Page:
Your post just brought all that back yet again. Thanks for that, and for being real here. This is what connection is about.

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    Anonymous - March 26, 2011

    Lynne, I keep thinking of your story – it has brought me so much lightness – thank you for taking the time to write it here.

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Alex Blackwell - March 23, 2011

Inspirational post Jen – thank you.

For me, leaning on my faith is the best despair buster I can offer. Living with the “I refuse to give up” mentality is a source of empowerment.

Alex

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    Anonymous - March 26, 2011

    Alex that is so beautiful.

    Reply
Yael’s Variety Hour: Fitness, Biz Skills, Poetry — Yael Writes - March 23, 2011

[…] Despair: You Are So Busted. Jen Louden gives some guidance on dismantling despair-induced depression. […]

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Susan Gallacher-Turner - March 25, 2011

Over the last 2 years, despair has been like a ghost hovering over me. I didn’t see it. I only saw my fear and all I did was run from it as fast as I could until I was burned out. One day, I just couldn’t run anymore and I found myself laying on the floor in the yoga corpse pose. I didn’t know why I did it at the time. But it just felt right, and now I see that I had to stop, lay down and let the despair sink through me. Slowly, over a few months, my energy came back like a soft light shining through sheer curtains.

Your words and all the comments here over the last six months have really helped me see all of this much more clearly. Truly savoring the small moments …is the key to being happy…I love that!

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    Anonymous - March 26, 2011

    Susan, what a beautiful story – and so true – the light comes through when we let ourselves crack.

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Patty - March 25, 2011

I’ve been reading and writing and thinking a lot about hopelessness these days, Jennifer. I see it in my client’s faces and hear it in their voices. I notice it consistently in the media. And it has most certainly gotten me down. It feels a lot like the despair you speak of, and when you say “do not pretend despair is not in the house” it reminds me of Rumi’s poem, Guest House: “Welcome and entertain them all, even if they are a crowd of sorrows.” I’ve been remembering and reciting those words today, so your post is timely for me. Thank you.

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    Anonymous - March 26, 2011

    you are so welcome – anything we can do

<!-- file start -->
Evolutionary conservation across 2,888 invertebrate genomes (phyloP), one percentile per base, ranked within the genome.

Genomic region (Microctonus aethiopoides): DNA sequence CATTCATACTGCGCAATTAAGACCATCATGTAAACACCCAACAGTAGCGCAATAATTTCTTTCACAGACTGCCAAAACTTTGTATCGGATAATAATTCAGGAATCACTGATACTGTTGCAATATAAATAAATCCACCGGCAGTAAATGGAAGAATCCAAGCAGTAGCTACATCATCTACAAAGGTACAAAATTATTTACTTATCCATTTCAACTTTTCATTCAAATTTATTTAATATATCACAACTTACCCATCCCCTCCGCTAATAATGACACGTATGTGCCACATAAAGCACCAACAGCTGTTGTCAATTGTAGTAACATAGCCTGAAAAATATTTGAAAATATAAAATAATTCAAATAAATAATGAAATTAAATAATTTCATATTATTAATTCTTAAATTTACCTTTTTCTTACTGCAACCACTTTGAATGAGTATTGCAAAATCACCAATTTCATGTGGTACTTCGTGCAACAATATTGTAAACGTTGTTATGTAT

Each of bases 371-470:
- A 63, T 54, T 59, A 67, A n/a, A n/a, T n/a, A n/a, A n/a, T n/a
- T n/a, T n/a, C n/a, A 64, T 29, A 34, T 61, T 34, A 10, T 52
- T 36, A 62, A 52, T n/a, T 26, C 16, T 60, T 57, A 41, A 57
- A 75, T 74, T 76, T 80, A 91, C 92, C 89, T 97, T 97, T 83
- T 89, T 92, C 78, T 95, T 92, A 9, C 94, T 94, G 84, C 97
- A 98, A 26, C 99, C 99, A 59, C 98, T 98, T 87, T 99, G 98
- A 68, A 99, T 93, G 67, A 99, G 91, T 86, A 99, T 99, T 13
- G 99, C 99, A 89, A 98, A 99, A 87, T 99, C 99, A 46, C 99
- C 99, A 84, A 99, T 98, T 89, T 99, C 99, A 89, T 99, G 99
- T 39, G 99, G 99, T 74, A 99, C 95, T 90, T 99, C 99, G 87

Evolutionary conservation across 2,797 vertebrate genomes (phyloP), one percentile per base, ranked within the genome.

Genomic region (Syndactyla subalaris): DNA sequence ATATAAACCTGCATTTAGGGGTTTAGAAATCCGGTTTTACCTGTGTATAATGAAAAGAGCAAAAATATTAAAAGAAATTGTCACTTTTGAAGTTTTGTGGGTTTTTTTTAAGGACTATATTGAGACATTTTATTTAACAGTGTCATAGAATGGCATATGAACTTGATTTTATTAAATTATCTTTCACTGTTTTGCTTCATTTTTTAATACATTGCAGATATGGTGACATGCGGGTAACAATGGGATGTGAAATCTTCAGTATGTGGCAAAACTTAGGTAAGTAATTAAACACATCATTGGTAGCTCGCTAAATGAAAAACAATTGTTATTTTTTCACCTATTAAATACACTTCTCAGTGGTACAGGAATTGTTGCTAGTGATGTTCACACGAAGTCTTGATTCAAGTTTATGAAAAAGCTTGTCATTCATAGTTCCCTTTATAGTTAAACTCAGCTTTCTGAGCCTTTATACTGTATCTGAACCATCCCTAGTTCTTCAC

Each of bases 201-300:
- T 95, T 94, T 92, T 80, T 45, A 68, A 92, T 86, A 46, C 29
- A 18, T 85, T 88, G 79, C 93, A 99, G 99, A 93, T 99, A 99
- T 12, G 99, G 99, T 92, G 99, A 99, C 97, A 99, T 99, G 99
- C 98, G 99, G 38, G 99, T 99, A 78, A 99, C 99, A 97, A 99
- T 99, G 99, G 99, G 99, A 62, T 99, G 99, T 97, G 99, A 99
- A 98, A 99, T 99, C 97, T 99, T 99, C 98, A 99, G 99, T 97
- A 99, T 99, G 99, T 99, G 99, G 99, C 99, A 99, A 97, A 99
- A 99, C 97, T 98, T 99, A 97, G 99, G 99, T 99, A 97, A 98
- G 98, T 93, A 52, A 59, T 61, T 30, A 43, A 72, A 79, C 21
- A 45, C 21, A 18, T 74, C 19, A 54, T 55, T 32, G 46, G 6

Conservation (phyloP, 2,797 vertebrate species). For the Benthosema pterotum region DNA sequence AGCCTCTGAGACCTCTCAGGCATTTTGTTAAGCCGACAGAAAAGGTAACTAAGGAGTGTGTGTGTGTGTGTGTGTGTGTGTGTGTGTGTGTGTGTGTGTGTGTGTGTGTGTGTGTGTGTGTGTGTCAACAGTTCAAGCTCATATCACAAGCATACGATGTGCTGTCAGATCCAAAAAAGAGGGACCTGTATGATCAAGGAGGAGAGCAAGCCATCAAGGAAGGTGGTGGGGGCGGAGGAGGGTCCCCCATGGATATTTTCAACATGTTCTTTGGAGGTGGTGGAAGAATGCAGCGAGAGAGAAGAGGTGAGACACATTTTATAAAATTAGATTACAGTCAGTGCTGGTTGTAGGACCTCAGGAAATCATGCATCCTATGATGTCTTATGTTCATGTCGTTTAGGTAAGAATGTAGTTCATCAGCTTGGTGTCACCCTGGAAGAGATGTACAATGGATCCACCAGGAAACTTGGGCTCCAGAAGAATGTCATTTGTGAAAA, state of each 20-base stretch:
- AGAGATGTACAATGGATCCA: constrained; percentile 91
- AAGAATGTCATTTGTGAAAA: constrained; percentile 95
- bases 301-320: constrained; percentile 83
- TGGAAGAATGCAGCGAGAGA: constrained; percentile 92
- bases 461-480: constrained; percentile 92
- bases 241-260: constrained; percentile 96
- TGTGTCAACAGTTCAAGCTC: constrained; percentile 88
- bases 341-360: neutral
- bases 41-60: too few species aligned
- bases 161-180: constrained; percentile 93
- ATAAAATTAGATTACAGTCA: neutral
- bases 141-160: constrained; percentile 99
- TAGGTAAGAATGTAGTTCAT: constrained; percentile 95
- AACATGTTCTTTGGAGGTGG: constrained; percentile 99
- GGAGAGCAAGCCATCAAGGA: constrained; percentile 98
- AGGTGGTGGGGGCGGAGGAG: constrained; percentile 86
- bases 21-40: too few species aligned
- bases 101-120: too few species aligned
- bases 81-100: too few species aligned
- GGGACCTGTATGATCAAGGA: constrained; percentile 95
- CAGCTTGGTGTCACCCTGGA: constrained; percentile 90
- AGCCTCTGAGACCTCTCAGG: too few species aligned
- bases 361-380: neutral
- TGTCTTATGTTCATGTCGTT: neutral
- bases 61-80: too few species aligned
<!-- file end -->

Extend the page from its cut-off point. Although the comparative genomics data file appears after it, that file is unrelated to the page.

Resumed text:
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Diane Ryan - March 26, 2011

I needed these words today to get me through this rough patch that I am experiencing.

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    Anonymous - March 26, 2011

    I’m glad they were helpful!

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Jennifer Boire - March 28, 2011

Jen, I have struggled with despair, and so appreciate this post. Writing this poem really helped me find a place of appreciation for life, inspite of everything that’s wrong with the world. It’s still good to be alive.
A Poem written against Despair

Before you know kindness as the deepest thing inside,
you must know sorrow as the other deepest thing. Naomi Shihab Nye

She walked around the circular block of her neighbourhood
and saw that it was good.
She saw lawns newly cut, hedges neatly trimmed,
gardens clipped and tidy.
She saw chrysanthemums flourishing in pots, purple and gold.
She saw asters and brown-eyed Susans in abundance.

She saw three children in the playground.
One toddler, hands full of cookies, came to pat her dog.
(Maggie saw that it was good).
She saw the fresh pavement on the driveway,
where a new family had just moved in.
She saw the sumacs flaming orange and red along the
soccer field, and maples’ tips torched with the same fire.
She saw the houses, driveways and lawns,
each one more beautiful than the last.
She saw the sky was blue and the sun was warm,
and she told herself that it was good.

And that, in spite of the continuing war in Iraq,
uncommon famine in Darfur and Zimbabwe,
continued violence in Congo, Afghanistan and Sudan,
the Aids epidemic in Africa, earthquakes, tsunamis
and junkies in downtown cores and homeless children
all over the civilized world,
that to be alive, right here and now, was good.

She took a deep breath, and told herself,
Just for today, all I can do
is quiet the war inside of me,
give up the struggle in my own heart.

If just for today, one person gives up despair
and practices opening her heart to hope,
then peace in the heart will be her gift.

Jennifer Boire

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Yael's Variety Hour: Clear Writing, Facebook Stress, Dealing With Depression, and More - Yael Writes - November 28, 2012

[…] Despair, You Are So Busted is Jen Louden’s take, with solutions as well. It focuses on despair/helplessness built from an onslaught of negative news in the world. […]